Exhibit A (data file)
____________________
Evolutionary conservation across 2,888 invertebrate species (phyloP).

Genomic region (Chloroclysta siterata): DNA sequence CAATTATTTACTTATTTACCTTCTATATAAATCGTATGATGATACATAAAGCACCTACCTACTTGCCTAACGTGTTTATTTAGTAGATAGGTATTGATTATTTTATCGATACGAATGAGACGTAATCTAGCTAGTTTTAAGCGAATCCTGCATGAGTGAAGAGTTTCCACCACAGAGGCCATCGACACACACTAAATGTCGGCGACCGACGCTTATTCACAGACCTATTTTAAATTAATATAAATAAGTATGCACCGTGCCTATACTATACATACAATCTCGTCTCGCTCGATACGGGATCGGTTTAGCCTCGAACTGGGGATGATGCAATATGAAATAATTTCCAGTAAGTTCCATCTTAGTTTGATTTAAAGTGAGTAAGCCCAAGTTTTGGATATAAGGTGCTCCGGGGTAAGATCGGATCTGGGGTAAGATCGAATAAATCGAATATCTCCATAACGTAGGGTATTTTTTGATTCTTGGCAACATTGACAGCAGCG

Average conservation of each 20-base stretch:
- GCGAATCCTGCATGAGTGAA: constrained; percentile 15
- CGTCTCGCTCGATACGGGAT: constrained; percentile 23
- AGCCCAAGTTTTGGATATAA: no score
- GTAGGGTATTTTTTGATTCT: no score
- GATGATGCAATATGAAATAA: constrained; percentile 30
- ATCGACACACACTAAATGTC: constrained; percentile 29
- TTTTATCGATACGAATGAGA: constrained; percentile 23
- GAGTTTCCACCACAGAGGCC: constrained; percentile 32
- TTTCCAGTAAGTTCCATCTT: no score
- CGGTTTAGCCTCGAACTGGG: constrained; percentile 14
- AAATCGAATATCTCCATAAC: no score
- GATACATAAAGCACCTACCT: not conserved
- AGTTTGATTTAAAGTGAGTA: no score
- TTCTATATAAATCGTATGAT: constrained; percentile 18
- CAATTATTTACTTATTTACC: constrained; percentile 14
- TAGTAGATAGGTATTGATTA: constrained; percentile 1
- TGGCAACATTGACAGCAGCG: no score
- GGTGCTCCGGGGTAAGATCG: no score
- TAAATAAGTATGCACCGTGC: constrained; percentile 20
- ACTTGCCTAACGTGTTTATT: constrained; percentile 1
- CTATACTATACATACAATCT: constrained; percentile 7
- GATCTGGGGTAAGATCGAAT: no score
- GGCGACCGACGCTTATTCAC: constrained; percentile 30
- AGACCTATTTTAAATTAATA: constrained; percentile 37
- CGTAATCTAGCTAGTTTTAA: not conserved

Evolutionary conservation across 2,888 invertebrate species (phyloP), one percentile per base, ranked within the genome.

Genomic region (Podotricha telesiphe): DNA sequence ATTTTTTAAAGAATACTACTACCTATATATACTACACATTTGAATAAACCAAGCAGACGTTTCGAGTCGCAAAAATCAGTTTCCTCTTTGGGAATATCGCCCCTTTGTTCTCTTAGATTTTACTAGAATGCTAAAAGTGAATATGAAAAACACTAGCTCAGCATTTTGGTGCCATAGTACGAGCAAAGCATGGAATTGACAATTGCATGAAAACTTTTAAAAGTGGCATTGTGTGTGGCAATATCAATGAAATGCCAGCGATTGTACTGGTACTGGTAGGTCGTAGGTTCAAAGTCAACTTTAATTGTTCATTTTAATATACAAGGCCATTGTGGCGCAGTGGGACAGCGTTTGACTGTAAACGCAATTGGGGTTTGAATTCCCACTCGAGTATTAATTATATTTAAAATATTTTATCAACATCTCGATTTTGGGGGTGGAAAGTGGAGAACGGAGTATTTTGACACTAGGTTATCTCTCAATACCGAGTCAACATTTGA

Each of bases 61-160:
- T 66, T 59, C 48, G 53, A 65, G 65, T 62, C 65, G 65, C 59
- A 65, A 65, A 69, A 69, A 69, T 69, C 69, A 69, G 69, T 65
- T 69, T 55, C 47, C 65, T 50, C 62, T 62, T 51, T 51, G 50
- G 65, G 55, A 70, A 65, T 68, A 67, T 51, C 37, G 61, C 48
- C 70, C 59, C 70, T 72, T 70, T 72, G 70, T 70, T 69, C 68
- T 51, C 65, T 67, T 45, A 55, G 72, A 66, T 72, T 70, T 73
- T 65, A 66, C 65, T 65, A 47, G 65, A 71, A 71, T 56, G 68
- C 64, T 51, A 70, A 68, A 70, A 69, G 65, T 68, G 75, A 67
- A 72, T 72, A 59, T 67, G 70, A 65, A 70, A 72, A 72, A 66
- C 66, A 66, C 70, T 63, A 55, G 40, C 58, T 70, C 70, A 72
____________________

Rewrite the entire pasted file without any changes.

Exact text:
Evolutionary conservation across 2,888 invertebrate species (phyloP).

Genomic region (Chloroclysta siterata): DNA sequence CAATTATTTACTTATTTACCTTCTATATAAATCGTATGATGATACATAAAGCACCTACCTACTTGCCTAACGTGTTTATTTAGTAGATAGGTATTGATTATTTTATCGATACGAATGAGACGTAATCTAGCTAGTTTTAAGCGAATCCTGCATGAGTGAAGAGTTTCCACCACAGAGGCCATCGACACACACTAAATGTCGGCGACCGACGCTTATTCACAGACCTATTTTAAATTAATATAAATAAGTATGCACCGTGCCTATACTATACATACAATCTCGTCTCGCTCGATACGGGATCGGTTTAGCCTCGAACTGGGGATGATGCAATATGAAATAATTTCCAGTAAGTTCCATCTTAGTTTGATTTAAAGTGAGTAAGCCCAAGTTTTGGATATAAGGTGCTCCGGGGTAAGATCGGATCTGGGGTAAGATCGAATAAATCGAATATCTCCATAACGTAGGGTATTTTTTGATTCTTGGCAACATTGACAGCAGCG

Average conservation of each 20-base stretch:
- GCGAATCCTGCATGAGTGAA: constrained; percentile 15
- CGTCTCGCTCGATACGGGAT: constrained; percentile 23
- AGCCCAAGTTTTGGATATAA: no score
- GTAGGGTATTTTTTGATTCT: no score
- GATGATGCAATATGAAATAA: constrained; percentile 30
- ATCGACACACACTAAATGTC: constrained; percentile 29
- TTTTATCGATACGAATGAGA: constrained; percentile 23
- GAGTTTCCACCACAGAGGCC: constrained; percentile 32
- TTTCCAGTAAGTTCCATCTT: no score
- CGGTTTAGCCTCGAACTGGG: constrained; percentile 14
- AAATCGAATATCTCCATAAC: no score
- GATACATAAAGCACCTACCT: not conserved
- AGTTTGATTTAAAGTGAGTA: no score
- TTCTATATAAATCGTATGAT: constrained; percentile 18
- CAATTATTTACTTATTTACC: constrained; percentile 14
- TAGTAGATAGGTATTGATTA: constrained; percentile 1
- TGGCAACATTGACAGCAGCG: no score
- GGTGCTCCGGGGTAAGATCG: no score
- TAAATAAGTATGCACCGTGC: constrained; percentile 20
- ACTTGCCTAACGTGTTTATT: constrained; percentile 1
- CTATACTATACATACAATCT: constrained; percentile 7
- GATCTGGGGTAAGATCGAAT: no score
- GGCGACCGACGCTTATTCAC: constrained; percentile 30
- AGACCTATTTTAAATTAATA: constrained; percentile 37
- CGTAATCTAGCTAGTTTTAA: not conserved

Evolutionary conservation across 2,888 invertebrate species (phyloP), one percentile per base, ranked within the genome.

Genomic region (Podotricha telesiphe): DNA sequence ATTTTTTAAAGAATACTACTACCTATATATACTACACATTTGAATAAACCAAGCAGACGTTTCGAGTCGCAAAAATCAGTTTCCTCTTTGGGAATATCGCCCCTTTGTTCTCTTAGATTTTACTAGAATGCTAAAAGTGAATATGAAAAACACTAGCTCAGCATTTTGGTGCCATAGTACGAGCAAAGCATGGAATTGACAATTGCATGAAAACTTTTAAAAGTGGCATTGTGTGTGGCAATATCAATGAAATGCCAGCGATTGTACTGGTACTGGTAGGTCGTAGGTTCAAAGTCAACTTTAATTGTTCATTTTAATATACAAGGCCATTGTGGCGCAGTGGGACAGCGTTTGACTGTAAACGCAATTGGGGTTTGAATTCCCACTCGAGTATTAATTATATTTAAAATATTTTATCAACATCTCGATTTTGGGGGTGGAAAGTGGAGAACGGAGTATTTTGACACTAGGTTATCTCTCAATACCGAGTCAACATTTGA

Each of bases 61-160:
- T 66, T 59, C 48, G 53, A 65, G 65, T 62, C 65, G 65, C 59
- A 65, A 65, A 69, A 69, A 69, T 69, C 69, A 69, G 69, T 65
- T 69, T 55, C 47, C 65, T 50, C 62, T 62, T 51, T 51, G 50
- G 65, G 55, A 70, A 65, T 68, A 67, T 51, C 37, G 61, C 48
- C 70, C 59, C 70, T 72, T 70, T 72, G 70, T 70, T 69, C 68
- T 51, C 65, T 67, T 45, A 55, G 72, A 66, T 72, T 70, T 73
- T 65, A 66, C 65, T 65, A 47, G 65, A 71, A 71, T 56, G 68
- C 64, T 51, A 70, A 68, A 70, A 69, G 65, T 68, G 75, A 67
- A 72, T 72, A 59, T 67, G 70, A 65, A 70, A 72, A 72, A 66
- C 66, A 66, C 70, T 63, A 55, G 40, C 58, T 70, C 70, A 72